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Proposed bill in Kansas would compensate the wrongfully convicted

Bob Jagendorf
Wikimedia Commons

Kansas is gaining international attention for a bill that would compensate wrongfully convicted Kansans.

The weekly British newspaper The Economist recently published a story about the bill, which would give wrongfully convicted Kansans $80,000 for each year spent in prison.

The article highlights the case of Floyd Bledsoe, who was convicted in April 2000 for the rape and murder of a 14-year-old girl after his older brother, Tom Bledsoe, pinned the crime on him, even though the elder Bledsoe confessed to the crime. Floyd Bledsoe was exonerated in December 2015 but under current state law, was entitled to no compensation for the years he spent behind bars. It is cases like his that have Kansas legislators considering the law.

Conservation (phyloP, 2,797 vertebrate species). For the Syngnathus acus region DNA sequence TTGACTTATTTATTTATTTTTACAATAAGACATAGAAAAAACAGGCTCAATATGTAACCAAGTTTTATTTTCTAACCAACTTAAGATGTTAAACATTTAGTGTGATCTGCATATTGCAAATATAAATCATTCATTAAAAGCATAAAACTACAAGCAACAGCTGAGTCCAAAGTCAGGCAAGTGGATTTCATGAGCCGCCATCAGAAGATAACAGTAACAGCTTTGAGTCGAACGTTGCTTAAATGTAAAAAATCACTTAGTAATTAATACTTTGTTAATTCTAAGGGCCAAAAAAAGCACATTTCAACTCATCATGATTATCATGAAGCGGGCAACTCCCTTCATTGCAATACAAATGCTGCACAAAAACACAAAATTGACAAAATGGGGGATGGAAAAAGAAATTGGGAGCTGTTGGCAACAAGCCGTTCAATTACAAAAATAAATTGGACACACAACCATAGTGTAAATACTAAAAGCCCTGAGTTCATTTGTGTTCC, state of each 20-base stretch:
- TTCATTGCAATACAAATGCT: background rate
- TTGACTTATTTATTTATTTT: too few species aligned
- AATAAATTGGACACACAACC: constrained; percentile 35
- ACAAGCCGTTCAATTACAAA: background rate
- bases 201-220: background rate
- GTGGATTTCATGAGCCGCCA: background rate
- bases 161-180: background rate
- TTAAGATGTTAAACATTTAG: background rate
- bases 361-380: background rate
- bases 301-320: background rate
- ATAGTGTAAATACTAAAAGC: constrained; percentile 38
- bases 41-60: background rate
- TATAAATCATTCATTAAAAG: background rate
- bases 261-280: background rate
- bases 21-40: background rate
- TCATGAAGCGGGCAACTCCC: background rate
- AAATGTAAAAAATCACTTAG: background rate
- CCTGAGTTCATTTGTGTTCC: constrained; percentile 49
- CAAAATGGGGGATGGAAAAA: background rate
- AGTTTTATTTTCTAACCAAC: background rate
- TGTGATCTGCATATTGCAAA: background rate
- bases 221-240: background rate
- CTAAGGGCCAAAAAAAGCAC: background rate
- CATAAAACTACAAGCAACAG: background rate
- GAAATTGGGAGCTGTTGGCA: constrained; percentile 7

Colorado passed a law in 2013 compensating exonerees $70,000 each year they are locked up. Texas, which accounted for a third of all exonerations in 2016, compensates individuals $80,000 for every year spent in prison.

According to the National Registry of Exonerations, courts overturned 165 wrongful convictions in 2016 – about three a week – and has recorded a total of 1,991 since 1989.

31 states and the District of Columbia provide compensation in such cases but in those states that don’t, those exonerated must seek payment through civil litigation, or by convincing lawmakers to pass separate bills on their behalf, which is time-consuming and often unsuccessful.

And some lawmakers think that carelessly written statutes could reward guilty individuals, which has slowed the passage of legislation.

Kansas’s bill has faced its own opposition for that reason. At a Feb. 14 hearing, a Republican state senator asked if someone could take advantage of the compensation by engineering their own wrongful conviction, serve time in prison and then prove their innocence, swindling the state out of a big payout. 

“With all due respect,” Floyd Bledsoe told the committee, “no one in their right mind would do that.”

According to a fiscal note on the Kansas Legislature’s website, an estimate of the cost of the proposed bill is not reflected in Governor Sam Brownback’s 2018 Budget Report